© Sam Faber/MSF
19 Oct 16
Sam FaberSam FaberBritishDoctorKenya

Kiberia: 20 years of MSF in one of Africa's largest slums.

Since July 2016 I've been working in Kibera [in Nairobi, Kenya], Africa's second biggest slum, where Médecins Sans Frontières/Doctors Without Borders (MSF) has been running several health centres and small clinics for almost 20 years.

Initially started as an HIV/tuberculosis (TB) programme, the project has grown to incorporate child & maternal health, non-communicable diseases, sexual and gender-based violence, and mental health.

It also caters for all day-to-day emergency cases, of which in an urban slum setting there are many.

Controlling the HIV pandemic

The two health centres currently employ close to 200 national staff, many of whom have been here from day one. This was during a dark period when HIV was stupidly out of control, causing misery to many people unable to access live-saving antiretroviral medications.

Nowadays, thanks to some incredible work from MSF and many other NGOs, the HIV pandemic in places like Kibera is much better controlled.

That said, there is still much progress to be made. On a daily basis I encounter many patients coming to see a doctor for the first time at a really late stage of their illness, or failing their treatment, usually because of poor adherence to their medication.

HIV is still highly stigmatised out here, and along with the many other social and cultural barriers, is a major contributor to unacceptable HIV-associated mortality.

Kiberia: A place of poverty and community spirit

My first ever time in an urban slum, Kibera is a fascinating place. Built on the edge of Nairobi, it truly feels like a city within a city.

Poverty at its most extreme is ubiquitous here, crime and violence is a daily occurrence. But that aside, Kibera is unbelievably vibrant and the community spirit is palpable. Small businesses operate, people frequent the bars, children attend schools... Life does go on here!

"In a country where patients frequently suffer crippling, extortionate bills even in the public hospitals, the service that we offer can really impact positively upon the lives of people living in poverty."
Dr sam faber

MSF has been a part of this community for many years, offering free primary healthcare to anyone who attends the clinics.

In a country where patients frequently suffer crippling, extortionate bills even in the public hospitals, the service that we offer can really impact positively upon the lives of people living in poverty.

Patients and staff

Throughout my short time here I regularly come across patients that have travelled to Kibera from the far side of Kenya to seek medical care from us.

Often we may not be able to provide the specific treatment they require. However, just providing patients with at least a diagnosis can be an overwhelming relief for them.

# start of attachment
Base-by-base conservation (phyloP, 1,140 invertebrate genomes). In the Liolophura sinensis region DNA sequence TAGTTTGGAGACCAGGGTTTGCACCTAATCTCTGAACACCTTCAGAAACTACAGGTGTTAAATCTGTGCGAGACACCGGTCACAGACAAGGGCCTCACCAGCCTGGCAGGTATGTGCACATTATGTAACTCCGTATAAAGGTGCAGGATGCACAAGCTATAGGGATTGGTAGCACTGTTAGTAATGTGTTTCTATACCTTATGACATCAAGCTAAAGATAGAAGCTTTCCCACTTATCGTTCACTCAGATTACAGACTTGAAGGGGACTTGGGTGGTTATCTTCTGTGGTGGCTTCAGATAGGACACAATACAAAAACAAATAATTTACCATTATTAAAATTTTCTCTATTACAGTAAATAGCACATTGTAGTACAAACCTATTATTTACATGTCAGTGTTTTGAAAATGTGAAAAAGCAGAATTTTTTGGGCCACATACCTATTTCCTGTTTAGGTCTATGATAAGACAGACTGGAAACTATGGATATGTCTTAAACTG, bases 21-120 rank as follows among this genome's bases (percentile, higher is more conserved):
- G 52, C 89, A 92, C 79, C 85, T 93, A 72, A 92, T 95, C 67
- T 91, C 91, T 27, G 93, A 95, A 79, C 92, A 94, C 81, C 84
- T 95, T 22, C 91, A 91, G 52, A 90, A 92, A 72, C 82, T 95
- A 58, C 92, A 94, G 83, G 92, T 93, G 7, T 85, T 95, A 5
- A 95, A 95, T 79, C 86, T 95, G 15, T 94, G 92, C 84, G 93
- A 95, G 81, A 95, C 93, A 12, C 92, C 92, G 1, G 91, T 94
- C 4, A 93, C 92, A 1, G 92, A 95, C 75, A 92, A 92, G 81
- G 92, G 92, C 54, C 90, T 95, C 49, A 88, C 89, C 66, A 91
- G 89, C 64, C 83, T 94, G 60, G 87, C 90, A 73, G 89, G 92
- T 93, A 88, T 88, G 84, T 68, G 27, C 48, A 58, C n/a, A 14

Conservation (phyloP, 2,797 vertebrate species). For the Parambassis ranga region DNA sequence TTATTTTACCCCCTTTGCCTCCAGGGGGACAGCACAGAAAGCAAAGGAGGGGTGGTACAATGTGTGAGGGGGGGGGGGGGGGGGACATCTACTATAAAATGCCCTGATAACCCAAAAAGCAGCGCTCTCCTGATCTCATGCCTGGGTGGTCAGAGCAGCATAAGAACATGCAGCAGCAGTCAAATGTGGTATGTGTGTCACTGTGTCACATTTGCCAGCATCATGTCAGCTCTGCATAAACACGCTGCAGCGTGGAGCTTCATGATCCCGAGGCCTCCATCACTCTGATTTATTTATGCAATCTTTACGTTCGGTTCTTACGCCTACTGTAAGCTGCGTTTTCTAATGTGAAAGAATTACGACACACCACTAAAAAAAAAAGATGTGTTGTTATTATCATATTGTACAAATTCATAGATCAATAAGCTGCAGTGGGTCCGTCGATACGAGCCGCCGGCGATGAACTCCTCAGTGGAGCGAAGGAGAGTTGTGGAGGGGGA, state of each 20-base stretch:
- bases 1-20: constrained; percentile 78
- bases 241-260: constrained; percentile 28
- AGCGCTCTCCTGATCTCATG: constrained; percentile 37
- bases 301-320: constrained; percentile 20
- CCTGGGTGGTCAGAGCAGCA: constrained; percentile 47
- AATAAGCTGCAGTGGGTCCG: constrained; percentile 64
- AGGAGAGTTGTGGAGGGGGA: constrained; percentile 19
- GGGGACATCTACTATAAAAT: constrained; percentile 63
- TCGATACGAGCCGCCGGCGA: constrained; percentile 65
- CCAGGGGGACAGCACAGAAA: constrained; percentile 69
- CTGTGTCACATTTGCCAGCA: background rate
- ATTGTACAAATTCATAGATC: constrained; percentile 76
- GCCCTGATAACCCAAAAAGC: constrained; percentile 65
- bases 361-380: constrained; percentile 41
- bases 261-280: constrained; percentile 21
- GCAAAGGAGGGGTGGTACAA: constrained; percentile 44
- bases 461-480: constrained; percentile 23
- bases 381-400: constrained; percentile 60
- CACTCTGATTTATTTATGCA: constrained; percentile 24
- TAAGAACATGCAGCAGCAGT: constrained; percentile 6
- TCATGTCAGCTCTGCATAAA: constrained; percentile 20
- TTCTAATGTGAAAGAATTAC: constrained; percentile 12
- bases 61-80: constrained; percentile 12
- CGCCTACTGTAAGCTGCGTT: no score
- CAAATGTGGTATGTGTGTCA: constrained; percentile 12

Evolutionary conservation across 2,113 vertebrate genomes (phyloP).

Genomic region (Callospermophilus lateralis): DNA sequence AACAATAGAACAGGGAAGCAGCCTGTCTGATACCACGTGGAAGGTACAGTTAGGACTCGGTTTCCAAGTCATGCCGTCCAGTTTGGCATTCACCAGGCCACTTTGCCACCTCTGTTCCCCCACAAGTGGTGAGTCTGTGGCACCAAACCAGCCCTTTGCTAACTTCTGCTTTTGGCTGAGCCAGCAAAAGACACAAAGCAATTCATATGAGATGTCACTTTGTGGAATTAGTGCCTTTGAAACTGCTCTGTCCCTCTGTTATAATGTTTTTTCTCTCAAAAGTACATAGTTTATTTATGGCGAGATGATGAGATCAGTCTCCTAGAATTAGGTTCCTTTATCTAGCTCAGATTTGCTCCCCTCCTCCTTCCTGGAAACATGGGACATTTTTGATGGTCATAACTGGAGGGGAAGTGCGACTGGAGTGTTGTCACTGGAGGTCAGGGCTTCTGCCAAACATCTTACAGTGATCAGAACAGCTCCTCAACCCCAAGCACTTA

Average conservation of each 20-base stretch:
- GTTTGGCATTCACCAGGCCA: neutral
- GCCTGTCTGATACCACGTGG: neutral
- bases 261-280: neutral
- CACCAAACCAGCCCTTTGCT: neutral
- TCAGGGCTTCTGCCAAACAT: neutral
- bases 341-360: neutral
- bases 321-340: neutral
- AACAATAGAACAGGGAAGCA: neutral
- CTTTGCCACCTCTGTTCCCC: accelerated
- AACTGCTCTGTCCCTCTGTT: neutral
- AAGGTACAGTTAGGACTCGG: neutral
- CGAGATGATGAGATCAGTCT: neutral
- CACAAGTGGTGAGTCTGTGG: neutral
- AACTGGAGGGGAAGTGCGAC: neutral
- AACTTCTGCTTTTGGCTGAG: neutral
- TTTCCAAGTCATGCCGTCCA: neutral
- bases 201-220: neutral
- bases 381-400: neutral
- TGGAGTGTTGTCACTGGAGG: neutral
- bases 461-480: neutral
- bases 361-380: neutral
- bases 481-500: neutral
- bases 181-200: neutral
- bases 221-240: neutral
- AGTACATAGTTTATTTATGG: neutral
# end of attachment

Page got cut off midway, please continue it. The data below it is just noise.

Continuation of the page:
For me, as a medical doctor for the project, my greatest satisfaction comes from the patients.

The patients we see could not be more respectful and appreciative of the care we offer them (something that sadly I find is becoming a rarity in certainly the UK health system).

Patients will often spend close to a whole day within the health centre, passing through triage, seeing nurses or clinicians, then perhaps counsellors, nutritionists, and social workers. There can be a substantial waiting time but very rarely do you hear a complaint.

I think patients recognise that they will eventually be given the attention they deserve. This mutual respect makes my job feel incredibly worthwhile and enjoyable.

But the success of this project would not exist without the staff. The Kenyan staff, many of whom come from Kibera themselves, are overwhelmingly warm, humble, and caring.

Never in my career have I ever felt so welcomed into a new position. These people are the heart of the Kibera project.

It is obvious that many of the staff have really grown professionally within MSF, and are now armed with a bank of transferable skills.

Passing on the torch

After 20 years in Kibera, MSF is now in the process of handing over all responsibilities to the Ministry of Health. By June 2017, we will no longer have a physical presence in Kibera. It's a complex hand-over process, not without its multiple challenges and anxieties.

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We recently transferred over the running of the TB department. Mine and other's roles are now adjusting to coaching and mentoring the new Ministry of Health staff and ensuring that the high standards of care can be maintained when we are not there.

But a sad and uncertain atmosphere now exists within the project.

Many staff will have to find new employers; patients are now asking what will happen when we leave: will my anti-convulsive and diabetic medications still be freely available? We don't have all the answers.

But we do know that MSF's mark has truly been left on Kibera. Many people have been empowered about their health, quality of life has been improved, and lives have been saved.

Now it's time to empower other health providers to continue to meet the needs of Kibera's people.

Without a doubt our presence will be felt for many years to come...

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